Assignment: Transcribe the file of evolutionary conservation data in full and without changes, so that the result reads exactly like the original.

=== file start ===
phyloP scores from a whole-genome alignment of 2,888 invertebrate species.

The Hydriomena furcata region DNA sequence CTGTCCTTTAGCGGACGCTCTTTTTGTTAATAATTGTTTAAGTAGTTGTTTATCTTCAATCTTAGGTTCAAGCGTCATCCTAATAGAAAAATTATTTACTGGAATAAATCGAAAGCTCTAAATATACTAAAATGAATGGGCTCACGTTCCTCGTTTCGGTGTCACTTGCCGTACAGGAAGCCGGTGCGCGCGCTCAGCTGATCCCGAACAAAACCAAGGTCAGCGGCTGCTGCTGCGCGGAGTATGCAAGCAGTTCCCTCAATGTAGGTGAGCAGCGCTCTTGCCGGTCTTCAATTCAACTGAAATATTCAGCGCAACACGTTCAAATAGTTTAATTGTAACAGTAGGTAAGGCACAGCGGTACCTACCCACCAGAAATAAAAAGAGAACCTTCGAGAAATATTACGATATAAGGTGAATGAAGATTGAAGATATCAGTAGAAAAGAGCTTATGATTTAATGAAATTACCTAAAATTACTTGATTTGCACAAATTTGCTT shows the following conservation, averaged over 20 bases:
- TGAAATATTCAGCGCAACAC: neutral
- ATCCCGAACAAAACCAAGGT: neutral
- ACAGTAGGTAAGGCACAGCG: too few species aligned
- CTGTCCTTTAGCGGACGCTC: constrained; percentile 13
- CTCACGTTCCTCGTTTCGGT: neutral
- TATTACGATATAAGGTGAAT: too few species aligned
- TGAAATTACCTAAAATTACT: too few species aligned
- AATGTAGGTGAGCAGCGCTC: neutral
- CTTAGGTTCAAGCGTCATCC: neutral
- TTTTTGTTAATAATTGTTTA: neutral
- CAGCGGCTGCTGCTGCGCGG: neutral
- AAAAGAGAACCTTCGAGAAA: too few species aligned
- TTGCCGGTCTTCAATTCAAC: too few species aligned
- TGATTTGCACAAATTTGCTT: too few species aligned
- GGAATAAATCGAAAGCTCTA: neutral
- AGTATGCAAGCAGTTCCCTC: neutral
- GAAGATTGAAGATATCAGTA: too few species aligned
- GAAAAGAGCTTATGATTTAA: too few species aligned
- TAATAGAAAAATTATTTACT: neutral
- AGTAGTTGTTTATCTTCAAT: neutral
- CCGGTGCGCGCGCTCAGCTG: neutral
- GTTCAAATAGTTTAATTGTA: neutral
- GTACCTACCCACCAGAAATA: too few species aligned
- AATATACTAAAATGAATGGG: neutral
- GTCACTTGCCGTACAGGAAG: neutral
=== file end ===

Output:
phyloP scores from a whole-genome alignment of 2,888 invertebrate species.

The Hydriomena furcata region DNA sequence CTGTCCTTTAGCGGACGCTCTTTTTGTTAATAATTGTTTAAGTAGTTGTTTATCTTCAATCTTAGGTTCAAGCGTCATCCTAATAGAAAAATTATTTACTGGAATAAATCGAAAGCTCTAAATATACTAAAATGAATGGGCTCACGTTCCTCGTTTCGGTGTCACTTGCCGTACAGGAAGCCGGTGCGCGCGCTCAGCTGATCCCGAACAAAACCAAGGTCAGCGGCTGCTGCTGCGCGGAGTATGCAAGCAGTTCCCTCAATGTAGGTGAGCAGCGCTCTTGCCGGTCTTCAATTCAACTGAAATATTCAGCGCAACACGTTCAAATAGTTTAATTGTAACAGTAGGTAAGGCACAGCGGTACCTACCCACCAGAAATAAAAAGAGAACCTTCGAGAAATATTACGATATAAGGTGAATGAAGATTGAAGATATCAGTAGAAAAGAGCTTATGATTTAATGAAATTACCTAAAATTACTTGATTTGCACAAATTTGCTT shows the following conservation, averaged over 20 bases:
- TGAAATATTCAGCGCAACAC: neutral
- ATCCCGAACAAAACCAAGGT: neutral
- ACAGTAGGTAAGGCACAGCG: too few species aligned
- CTGTCCTTTAGCGGACGCTC: constrained; percentile 13
- CTCACGTTCCTCGTTTCGGT: neutral
- TATTACGATATAAGGTGAAT: too few species aligned
- TGAAATTACCTAAAATTACT: too few species aligned
- AATGTAGGTGAGCAGCGCTC: neutral
- CTTAGGTTCAAGCGTCATCC: neutral
- TTTTTGTTAATAATTGTTTA: neutral
- CAGCGGCTGCTGCTGCGCGG: neutral
- AAAAGAGAACCTTCGAGAAA: too few species aligned
- TTGCCGGTCTTCAATTCAAC: too few species aligned
- TGATTTGCACAAATTTGCTT: too few species aligned
- GGAATAAATCGAAAGCTCTA: neutral
- AGTATGCAAGCAGTTCCCTC: neutral
- GAAGATTGAAGATATCAGTA: too few species aligned
- GAAAAGAGCTTATGATTTAA: too few species aligned
- TAATAGAAAAATTATTTACT: neutral
- AGTAGTTGTTTATCTTCAAT: neutral
- CCGGTGCGCGCGCTCAGCTG: neutral
- GTTCAAATAGTTTAATTGTA: neutral
- GTACCTACCCACCAGAAATA: too few species aligned
- AATATACTAAAATGAATGGG: neutral
- GTCACTTGCCGTACAGGAAG: neutral